Python Packaging

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Neil Shephard


March 25, 2023

This post describes steps in creating a Python package. If you are looking for information on installing packages this is done using Python PIP.

Python packaging is in a constant state of flux. There is the official Python Packaging User Guide and the Python Packaging Authority (PyPA) which is probably the best resource to read but things change, and often quickly. The focus here is on the PyPA Setuptools using pyproject.toml which works with Python >= 3.7, but you may wish to consider other packages such as Poetry or PDM which offer some advantages but with additional frameworks to learn.

A few examples of Python packages that I have packaged are listed below, most have also been released to PyPI.

Package Structure

You should place your code within a Git version controlled directory for your project. It is then normal to place all files in an organised hierarchy with a sub-directory of the same name for Python code, known as a "flat" structure and tests under tests directory. It is possible to have more than one directory containing code but for now I'm sticking to the flat structure.

    ├── ./build
    ├── ./dist
    ├── ./
    ├── ./my_package
    ├── ./my_package/
    ├── ./my_package/
    ├── ./my_package/
    ├── ./my_package/something/
    └── ./tests
        ├── ./tests/
        ├── ./tests/resources
        ├── ./tests/
        ├── ./tests/
        └── ./tests/something/

In older versions of Python (<3.3) a was required in every directory and sub-directory that was to be a module/sub-module. In more recent versions of Python (>\=3.3) they are not essential though as Python uses namespace packages. But in most cases its simpler to include such a file in the top level of your directory. files can be completely empty or they can contain code that is used throughout your package, such as setting up a logger.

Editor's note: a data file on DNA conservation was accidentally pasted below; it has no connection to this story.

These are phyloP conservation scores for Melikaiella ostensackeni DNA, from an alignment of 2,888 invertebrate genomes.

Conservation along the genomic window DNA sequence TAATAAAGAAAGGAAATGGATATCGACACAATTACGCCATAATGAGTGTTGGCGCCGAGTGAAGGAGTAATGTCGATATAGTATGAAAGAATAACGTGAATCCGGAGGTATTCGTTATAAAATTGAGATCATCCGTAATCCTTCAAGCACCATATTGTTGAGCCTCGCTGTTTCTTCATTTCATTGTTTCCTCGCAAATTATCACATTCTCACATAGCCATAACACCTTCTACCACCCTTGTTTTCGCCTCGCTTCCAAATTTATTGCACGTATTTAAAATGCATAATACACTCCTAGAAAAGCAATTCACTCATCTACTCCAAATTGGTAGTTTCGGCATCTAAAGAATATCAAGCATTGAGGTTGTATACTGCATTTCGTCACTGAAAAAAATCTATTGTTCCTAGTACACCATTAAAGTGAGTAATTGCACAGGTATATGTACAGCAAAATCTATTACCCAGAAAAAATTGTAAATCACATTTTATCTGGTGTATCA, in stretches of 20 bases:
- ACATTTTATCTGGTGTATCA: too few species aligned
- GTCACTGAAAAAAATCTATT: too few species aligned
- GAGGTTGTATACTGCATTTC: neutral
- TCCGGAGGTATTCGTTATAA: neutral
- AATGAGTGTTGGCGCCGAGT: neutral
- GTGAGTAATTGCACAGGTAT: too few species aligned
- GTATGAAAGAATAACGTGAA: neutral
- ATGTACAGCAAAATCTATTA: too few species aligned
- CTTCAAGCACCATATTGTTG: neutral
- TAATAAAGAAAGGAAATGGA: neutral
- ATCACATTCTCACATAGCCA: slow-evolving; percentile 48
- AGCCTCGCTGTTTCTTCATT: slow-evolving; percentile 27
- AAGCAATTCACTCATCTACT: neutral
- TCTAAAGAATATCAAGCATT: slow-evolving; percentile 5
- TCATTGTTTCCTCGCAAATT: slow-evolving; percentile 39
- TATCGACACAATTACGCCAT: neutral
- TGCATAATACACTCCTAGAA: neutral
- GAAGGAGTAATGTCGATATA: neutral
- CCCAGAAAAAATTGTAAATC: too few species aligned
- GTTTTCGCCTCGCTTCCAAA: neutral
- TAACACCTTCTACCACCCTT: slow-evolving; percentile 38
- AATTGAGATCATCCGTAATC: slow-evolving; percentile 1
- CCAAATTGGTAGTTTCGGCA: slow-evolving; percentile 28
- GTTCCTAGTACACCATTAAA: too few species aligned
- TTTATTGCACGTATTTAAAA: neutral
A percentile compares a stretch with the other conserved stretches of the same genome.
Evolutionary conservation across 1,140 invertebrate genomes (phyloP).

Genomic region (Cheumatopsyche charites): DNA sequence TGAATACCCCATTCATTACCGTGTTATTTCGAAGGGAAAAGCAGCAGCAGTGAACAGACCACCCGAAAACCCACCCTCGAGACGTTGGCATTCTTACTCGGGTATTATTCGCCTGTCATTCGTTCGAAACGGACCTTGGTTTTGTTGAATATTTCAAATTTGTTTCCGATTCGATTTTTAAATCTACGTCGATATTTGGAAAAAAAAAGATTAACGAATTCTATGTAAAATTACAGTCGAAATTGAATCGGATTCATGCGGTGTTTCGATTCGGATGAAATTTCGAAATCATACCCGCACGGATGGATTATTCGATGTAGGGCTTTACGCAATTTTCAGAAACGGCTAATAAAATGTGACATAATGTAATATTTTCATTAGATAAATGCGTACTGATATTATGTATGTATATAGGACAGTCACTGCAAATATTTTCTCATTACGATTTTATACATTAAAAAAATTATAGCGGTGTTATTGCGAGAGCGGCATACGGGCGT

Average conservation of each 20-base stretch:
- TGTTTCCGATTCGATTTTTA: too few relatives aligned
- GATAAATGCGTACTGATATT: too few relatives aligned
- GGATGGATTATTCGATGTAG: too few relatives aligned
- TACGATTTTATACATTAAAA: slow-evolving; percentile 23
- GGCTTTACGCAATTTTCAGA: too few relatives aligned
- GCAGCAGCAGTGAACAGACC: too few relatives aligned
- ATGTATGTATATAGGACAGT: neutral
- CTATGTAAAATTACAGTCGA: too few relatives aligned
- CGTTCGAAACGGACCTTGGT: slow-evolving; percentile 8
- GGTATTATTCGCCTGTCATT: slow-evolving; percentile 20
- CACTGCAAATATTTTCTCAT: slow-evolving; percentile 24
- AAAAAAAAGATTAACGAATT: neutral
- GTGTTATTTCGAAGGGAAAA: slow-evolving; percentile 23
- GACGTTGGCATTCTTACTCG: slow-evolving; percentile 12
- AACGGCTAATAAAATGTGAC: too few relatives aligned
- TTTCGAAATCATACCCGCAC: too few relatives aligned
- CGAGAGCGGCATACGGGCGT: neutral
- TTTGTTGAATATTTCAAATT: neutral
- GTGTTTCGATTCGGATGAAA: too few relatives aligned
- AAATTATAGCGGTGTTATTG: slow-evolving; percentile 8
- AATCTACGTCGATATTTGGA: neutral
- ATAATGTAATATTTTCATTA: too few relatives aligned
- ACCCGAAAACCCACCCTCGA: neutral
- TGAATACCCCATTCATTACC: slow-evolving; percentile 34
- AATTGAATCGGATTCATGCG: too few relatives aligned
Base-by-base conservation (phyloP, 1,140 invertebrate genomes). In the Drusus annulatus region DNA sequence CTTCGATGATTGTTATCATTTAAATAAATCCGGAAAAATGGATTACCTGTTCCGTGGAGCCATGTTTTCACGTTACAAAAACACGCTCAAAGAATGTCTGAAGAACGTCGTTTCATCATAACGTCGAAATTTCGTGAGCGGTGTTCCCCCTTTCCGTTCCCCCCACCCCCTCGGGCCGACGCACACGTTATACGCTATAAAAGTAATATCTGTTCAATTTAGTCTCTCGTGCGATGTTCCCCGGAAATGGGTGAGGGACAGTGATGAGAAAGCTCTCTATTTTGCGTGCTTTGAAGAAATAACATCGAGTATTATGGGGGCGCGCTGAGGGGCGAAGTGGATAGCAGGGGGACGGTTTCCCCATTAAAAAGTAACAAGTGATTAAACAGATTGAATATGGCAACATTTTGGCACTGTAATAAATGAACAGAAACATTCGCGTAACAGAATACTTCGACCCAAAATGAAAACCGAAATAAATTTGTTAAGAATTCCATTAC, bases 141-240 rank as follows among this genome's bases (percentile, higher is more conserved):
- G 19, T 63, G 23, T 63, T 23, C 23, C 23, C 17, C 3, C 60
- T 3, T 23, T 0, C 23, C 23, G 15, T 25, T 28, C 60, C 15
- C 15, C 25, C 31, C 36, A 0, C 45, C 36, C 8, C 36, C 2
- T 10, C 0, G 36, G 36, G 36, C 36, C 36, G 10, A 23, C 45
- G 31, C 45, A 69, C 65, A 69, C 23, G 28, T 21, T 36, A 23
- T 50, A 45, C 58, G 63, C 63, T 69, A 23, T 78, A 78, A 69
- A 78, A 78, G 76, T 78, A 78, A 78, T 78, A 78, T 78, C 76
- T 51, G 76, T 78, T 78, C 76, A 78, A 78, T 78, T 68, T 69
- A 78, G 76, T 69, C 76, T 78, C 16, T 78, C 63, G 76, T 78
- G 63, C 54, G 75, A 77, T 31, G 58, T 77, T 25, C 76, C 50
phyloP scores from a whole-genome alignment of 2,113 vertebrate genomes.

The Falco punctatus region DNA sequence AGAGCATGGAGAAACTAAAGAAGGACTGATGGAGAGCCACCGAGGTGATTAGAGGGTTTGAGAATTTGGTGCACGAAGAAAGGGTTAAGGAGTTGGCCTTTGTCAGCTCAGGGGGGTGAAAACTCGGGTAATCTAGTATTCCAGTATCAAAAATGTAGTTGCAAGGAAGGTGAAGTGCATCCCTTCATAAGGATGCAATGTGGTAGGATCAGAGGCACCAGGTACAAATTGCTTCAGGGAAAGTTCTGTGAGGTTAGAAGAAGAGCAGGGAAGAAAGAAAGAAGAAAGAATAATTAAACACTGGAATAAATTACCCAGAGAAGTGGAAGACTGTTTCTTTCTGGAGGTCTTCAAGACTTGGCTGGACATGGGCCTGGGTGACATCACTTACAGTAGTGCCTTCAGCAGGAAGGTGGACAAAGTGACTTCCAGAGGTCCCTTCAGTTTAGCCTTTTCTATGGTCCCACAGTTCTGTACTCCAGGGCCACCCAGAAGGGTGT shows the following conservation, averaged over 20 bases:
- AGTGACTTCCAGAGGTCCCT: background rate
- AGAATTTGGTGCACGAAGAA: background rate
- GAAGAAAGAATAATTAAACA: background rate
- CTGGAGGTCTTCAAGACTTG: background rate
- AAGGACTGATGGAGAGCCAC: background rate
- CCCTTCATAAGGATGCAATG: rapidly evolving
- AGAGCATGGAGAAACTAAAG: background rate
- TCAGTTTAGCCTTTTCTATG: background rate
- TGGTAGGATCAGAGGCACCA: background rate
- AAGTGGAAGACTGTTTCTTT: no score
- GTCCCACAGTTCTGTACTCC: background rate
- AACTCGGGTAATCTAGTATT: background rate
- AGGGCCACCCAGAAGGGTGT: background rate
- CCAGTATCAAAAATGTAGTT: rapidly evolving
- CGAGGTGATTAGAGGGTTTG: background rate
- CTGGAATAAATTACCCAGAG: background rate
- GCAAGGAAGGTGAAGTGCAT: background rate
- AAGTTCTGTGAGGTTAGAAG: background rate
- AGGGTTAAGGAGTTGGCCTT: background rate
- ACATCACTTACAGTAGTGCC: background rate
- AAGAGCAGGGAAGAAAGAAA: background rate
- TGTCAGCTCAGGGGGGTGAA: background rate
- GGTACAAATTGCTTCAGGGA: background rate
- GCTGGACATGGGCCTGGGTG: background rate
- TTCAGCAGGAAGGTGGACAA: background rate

Configuration pyproject.toml

Package configuration has been and is in a state of flux, there was originally which was then complemented and gradually replaced by setup.cfg. The new method on the block though is pyproject.toml which, with a little tweaking and judicious choice of packages can handle everything.

Setuptools is shifting towards using pyproject.toml and whilst it is still under development its already highly functional. It’s written in Tom's Obvious Minimal Language and isn't too dissimilar in structure to setup.cfg.

A useful reference for writing your configuration in pyproject.toml is Configuring setuptools using pyproject.toml files. It is based around PEP 621 – Storing project metadata in pyproject.toml |

A bare-bones pyproject.toml file should reside in the top level of your directory with the following (NB This includes the minimum versions and setuptools_scm extension for dynamically setting package version)…


requires = ["setuptools>=65.6.3", "setuptools_scm[tools]>=6.2", "wheel"]
build-backend = "setuptools.build_meta"

Traditionally configuration of meta-data such as author, code repository and license was made via but you can either specify some (or most) of this in pyproject.toml or a concurrent setup.cfg.


This is the main body of the project description detailing name, authors, description, readme, license, keywords, classifiers, dependencies and version amongst other things.

The type of license you have chosen to apply to your package. For guidance see Choose an Open Source License.

The README of your package which may be in Markdown or Restructured Text.

Sets the components of your package which are set dynamically. In this example we only set the version dynamically using setuptools_scm.

The dependencies are those that are required for running the code. They should not include packages that are required for development (e.g. black. flake8, ruff, pre-comit, pylint etc.), nor those required for testing (e.g. pytest, pytest-regtest, pytest-cov etc.), documentation (e.g. Sphinx, numpydoc, sphinx_markdown_table, sphinx-autodoc-typehints, sphinxcontrib-mermaid etc.) as these are defined in a separate section.

name = "my_package"
authors = [
  {name = "Author 1", email=""},
  {name = "Author 2", email=""},
  {name = "Author 3", email=""},
description = "A package that does some magic!"
license = "GNU GPLv3 only"
readme = ""
dynamic = ["version"]
dependencies = [

All other sections are considered subsections, either of project or tool and are defined under their own heading with [project|tool].<package>[.<options>].


These are important as they define where people can find the Source, Documentation and Bug_Tracker amongst other things. There may be more fields that can be configured here but I've not used the yet. Substitute these to reflect where your package is hosted, your username and the package name.